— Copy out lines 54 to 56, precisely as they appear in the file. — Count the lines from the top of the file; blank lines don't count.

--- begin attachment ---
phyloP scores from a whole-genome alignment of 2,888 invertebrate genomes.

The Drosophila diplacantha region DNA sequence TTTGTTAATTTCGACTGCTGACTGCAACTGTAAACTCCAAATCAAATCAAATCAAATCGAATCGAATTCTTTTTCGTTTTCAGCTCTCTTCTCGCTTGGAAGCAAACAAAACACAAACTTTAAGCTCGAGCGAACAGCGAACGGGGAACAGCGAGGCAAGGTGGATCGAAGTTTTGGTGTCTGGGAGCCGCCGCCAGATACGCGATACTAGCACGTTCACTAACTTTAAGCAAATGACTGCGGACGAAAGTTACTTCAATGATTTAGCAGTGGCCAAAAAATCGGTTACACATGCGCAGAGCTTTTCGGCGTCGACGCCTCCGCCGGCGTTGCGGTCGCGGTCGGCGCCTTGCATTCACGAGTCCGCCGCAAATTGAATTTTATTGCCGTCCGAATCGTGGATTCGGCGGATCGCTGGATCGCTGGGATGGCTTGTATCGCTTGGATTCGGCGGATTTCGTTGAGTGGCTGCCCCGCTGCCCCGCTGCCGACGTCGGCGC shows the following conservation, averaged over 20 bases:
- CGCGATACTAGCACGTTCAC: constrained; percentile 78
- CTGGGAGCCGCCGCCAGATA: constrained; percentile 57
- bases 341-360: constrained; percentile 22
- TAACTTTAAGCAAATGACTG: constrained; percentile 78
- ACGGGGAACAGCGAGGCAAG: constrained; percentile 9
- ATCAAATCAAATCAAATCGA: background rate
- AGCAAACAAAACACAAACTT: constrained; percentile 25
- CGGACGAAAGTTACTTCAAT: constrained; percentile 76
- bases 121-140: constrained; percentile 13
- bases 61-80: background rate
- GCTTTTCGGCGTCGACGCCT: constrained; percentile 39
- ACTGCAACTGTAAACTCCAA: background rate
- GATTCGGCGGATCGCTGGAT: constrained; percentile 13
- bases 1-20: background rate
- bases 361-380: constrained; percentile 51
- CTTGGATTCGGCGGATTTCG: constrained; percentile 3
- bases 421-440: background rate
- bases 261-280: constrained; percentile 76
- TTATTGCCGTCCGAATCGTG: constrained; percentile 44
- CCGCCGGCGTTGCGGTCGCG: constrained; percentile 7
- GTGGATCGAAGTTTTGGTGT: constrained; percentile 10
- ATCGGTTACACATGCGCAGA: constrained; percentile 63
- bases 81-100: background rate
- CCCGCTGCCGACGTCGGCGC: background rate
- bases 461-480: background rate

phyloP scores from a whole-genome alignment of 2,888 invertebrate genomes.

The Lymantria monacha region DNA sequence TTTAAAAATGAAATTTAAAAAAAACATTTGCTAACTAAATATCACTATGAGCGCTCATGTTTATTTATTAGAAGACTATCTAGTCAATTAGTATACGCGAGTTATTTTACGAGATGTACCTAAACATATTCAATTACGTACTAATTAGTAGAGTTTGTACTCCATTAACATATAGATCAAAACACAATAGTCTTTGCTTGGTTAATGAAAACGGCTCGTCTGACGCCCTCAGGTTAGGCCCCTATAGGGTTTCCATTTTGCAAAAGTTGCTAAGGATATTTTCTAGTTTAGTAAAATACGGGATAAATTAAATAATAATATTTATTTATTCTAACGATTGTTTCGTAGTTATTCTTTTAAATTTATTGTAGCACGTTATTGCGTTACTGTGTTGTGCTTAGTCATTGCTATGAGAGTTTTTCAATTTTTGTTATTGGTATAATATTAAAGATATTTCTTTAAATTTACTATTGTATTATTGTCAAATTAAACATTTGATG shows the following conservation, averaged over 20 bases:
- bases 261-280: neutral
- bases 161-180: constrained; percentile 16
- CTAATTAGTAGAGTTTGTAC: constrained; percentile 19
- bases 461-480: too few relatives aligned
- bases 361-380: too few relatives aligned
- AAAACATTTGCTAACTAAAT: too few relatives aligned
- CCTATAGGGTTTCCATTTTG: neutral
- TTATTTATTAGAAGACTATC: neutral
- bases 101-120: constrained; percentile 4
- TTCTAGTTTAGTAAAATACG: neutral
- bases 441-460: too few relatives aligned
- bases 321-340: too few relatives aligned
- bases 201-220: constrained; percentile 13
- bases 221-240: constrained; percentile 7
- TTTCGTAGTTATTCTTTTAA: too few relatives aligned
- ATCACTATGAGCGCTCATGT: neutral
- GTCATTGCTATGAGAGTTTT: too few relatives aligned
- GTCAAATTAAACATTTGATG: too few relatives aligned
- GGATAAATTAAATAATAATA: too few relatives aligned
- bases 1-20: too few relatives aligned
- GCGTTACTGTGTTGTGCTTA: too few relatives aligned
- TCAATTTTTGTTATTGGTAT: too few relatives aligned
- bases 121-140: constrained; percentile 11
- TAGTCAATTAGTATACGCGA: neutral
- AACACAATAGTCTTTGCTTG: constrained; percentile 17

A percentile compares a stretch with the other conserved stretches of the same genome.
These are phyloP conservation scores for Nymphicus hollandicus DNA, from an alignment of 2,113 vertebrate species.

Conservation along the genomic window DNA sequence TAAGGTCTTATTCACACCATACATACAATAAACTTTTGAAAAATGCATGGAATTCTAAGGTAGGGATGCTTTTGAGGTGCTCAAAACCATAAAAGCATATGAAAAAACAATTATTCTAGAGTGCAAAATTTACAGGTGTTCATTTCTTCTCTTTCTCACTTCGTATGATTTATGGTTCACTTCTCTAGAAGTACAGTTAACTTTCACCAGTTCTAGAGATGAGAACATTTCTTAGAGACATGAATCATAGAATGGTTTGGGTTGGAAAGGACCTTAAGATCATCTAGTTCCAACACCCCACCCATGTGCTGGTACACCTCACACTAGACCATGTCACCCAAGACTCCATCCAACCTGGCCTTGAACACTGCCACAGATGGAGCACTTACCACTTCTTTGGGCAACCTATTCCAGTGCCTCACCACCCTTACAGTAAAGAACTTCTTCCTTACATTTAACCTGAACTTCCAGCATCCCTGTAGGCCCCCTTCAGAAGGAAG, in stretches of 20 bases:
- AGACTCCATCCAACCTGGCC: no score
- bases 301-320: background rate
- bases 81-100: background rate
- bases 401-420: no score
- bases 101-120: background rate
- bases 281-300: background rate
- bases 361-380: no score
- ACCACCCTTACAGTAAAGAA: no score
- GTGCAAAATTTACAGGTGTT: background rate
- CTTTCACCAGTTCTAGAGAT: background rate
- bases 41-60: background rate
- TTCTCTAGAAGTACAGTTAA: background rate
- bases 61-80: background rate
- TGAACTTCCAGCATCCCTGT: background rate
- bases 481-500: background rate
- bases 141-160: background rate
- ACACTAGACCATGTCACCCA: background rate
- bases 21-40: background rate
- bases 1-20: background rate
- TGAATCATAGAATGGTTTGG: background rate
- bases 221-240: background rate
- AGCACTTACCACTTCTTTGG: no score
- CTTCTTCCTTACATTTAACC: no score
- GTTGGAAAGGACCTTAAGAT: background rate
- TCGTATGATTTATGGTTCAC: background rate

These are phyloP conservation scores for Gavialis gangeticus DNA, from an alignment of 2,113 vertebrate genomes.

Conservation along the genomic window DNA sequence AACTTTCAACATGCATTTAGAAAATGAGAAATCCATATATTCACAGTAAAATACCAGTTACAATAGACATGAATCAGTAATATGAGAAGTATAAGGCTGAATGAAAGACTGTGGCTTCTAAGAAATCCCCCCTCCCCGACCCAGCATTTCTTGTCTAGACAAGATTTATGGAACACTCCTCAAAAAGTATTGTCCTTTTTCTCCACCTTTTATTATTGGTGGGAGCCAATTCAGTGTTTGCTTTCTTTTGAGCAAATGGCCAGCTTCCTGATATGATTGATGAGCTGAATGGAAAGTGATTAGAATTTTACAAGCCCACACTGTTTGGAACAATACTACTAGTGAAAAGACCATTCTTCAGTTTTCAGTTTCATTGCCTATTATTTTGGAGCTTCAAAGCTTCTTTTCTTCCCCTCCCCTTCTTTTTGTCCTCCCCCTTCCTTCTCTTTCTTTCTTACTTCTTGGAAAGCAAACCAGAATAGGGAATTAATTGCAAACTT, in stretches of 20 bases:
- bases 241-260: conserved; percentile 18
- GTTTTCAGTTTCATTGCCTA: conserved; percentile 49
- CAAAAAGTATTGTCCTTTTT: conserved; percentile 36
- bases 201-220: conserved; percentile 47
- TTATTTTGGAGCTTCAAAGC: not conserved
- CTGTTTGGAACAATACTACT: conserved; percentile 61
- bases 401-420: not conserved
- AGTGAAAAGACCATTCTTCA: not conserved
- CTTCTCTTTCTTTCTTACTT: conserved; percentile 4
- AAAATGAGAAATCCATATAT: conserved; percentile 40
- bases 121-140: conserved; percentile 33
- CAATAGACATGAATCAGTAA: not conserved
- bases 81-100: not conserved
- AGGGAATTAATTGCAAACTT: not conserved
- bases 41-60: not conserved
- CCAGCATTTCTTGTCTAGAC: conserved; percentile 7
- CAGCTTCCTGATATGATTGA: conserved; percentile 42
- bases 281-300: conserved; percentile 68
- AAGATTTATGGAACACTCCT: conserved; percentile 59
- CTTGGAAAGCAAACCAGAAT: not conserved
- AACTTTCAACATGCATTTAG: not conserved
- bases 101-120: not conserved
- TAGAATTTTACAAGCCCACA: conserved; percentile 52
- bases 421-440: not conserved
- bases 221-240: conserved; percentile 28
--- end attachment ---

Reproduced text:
- AACACAATAGTCTTTGCTTG: constrained; percentile 17

A percentile compares a stretch with the other conserved stretches of the same genome.
These are phyloP conservation scores for Nymphicus hollandicus DNA, from an alignment of 2,113 vertebrate species.